St. Olaf College | News

St. Olaf celebrates summer research and inquiry

This summer, 73 St. Olaf students — guided by 35 faculty members — participated in the CURI program.

As St. Olaf College’s Collaborative Research and Undergraduate Inquiry (CURI) program wrapped up for the summer, students and faculty members filled the Tomson Hall Atrium to share their work with the campus community and local leaders.

Their posters and presentations, illustrated with data and photos, highlighted their work on topics ranging from “Pond Science and Conservation” to “Exploring Race in Co-Housing Developments.”

As the CURI program wrapped up, students and faculty members presented the results of their work in the Tomson Hall Atrium.

Over the course of 10 weeks, 73 St. Olaf students participated in the CURI program, which enables students from all academic disciplines to gain hands-on experience and close guidance from faculty mentors. Eight of these students conducted their work as part of the St. Olaf TRIO McNair Scholars graduate school preparatory program. 

“I think the value of being part of in-depth undergraduate research is that it can help you realize your passions and what you want to do with your future,” says Lori Tran ’21, who worked alongside Assistant Professor of Psychology Jessica Benson this summer on a CURI project examining “Emotional Disclosure on Experiences of Discrimination.”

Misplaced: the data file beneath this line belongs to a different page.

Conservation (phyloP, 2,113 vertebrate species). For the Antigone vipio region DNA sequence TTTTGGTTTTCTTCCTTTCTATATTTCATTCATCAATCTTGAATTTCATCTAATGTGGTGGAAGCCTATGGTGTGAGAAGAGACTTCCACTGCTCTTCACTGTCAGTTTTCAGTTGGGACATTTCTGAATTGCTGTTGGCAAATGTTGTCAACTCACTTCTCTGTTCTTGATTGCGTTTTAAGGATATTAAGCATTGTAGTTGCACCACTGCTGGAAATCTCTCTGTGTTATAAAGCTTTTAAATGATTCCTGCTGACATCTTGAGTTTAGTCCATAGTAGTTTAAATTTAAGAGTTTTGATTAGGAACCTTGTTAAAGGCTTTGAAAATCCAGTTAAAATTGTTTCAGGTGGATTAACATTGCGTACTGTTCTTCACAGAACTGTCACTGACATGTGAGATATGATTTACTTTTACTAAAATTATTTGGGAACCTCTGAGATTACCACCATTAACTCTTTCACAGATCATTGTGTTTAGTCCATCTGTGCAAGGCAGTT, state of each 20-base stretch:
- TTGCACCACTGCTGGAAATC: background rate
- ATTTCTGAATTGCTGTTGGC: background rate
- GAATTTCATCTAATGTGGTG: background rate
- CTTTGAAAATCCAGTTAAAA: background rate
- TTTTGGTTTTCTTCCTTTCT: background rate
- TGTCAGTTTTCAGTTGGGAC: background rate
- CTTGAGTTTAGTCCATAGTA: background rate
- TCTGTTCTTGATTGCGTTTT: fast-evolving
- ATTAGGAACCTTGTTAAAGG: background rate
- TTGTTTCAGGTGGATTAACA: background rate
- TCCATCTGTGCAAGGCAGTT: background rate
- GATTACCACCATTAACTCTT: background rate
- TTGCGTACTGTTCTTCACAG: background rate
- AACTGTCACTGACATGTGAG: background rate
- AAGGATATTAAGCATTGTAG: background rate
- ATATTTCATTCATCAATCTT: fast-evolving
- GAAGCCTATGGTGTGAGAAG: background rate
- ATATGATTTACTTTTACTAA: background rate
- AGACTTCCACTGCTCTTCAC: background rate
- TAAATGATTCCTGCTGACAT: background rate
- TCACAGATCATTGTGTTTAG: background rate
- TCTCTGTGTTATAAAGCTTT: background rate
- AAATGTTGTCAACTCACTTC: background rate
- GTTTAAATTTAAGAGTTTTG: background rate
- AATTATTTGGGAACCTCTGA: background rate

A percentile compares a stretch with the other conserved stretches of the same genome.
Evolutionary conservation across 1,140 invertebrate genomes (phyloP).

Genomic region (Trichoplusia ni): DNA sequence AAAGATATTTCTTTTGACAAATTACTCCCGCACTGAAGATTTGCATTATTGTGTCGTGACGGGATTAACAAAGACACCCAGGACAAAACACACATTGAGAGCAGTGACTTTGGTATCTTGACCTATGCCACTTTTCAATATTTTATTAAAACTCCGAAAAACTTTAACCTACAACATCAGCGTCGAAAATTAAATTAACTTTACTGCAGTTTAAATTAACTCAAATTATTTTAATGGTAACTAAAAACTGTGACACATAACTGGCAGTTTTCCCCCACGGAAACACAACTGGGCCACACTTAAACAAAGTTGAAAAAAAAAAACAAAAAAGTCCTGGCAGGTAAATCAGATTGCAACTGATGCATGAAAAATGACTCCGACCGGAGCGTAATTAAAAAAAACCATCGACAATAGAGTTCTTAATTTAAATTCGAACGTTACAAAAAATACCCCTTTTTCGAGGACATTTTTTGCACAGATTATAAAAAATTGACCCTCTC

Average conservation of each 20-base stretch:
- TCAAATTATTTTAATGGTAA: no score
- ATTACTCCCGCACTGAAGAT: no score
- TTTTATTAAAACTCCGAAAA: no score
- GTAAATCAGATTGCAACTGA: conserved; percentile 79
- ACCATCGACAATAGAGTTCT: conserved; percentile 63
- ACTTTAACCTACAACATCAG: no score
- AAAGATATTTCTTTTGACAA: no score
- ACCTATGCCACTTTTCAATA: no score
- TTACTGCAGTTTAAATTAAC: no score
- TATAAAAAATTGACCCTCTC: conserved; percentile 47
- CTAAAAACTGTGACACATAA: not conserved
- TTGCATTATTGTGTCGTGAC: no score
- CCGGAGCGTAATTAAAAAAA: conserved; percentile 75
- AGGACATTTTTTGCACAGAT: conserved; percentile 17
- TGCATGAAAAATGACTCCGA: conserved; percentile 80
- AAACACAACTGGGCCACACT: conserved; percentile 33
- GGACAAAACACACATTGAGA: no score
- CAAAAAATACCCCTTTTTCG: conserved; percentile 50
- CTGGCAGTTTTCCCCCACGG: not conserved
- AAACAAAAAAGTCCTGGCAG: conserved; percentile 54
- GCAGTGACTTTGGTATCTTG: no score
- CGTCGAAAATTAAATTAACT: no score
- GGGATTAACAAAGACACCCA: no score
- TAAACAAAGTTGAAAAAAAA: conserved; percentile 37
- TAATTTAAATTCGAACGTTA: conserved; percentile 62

Thirty-five St. Olaf faculty members, with hundreds of years of experience among them, guided a total of 37 CURI projects this summer.

Students presented their posters, illustrated with data and photos, to campus community members and local leaders.

“It is also exciting to have so many recent faculty additions to the college join the program, including those in Psychology, Classics, and Environmental Studies, as well as longer-serving faculty who mentored summer research for the first time, including those in Spanish and Latino Studies and Women and Gender Studies,” says CURI Director Katherine Tegtmeyer Pak, an associate professor of political science and Asian studies.

An aerial view of students and faculty members sharing their work during the CURI symposium.

While many of the CURI researchers conducted their work on campus this summer, they were far from confined to laboratories. Researchers utilized the Digital Scholarship Center at St. Olaf (DiSCO), a new makerspace dedicated to the creative application of technology in learning, teaching, and research. Their work took them to field sites near Northfield, around the U.S. for interviews, and — in a few cases — across the globe.

“We even had two projects conducted internationally this year, in Italy and Turkey,” Tegtmeyer Pak says.

Learn more about all of this year’s projects in the public directory available on the CURI site.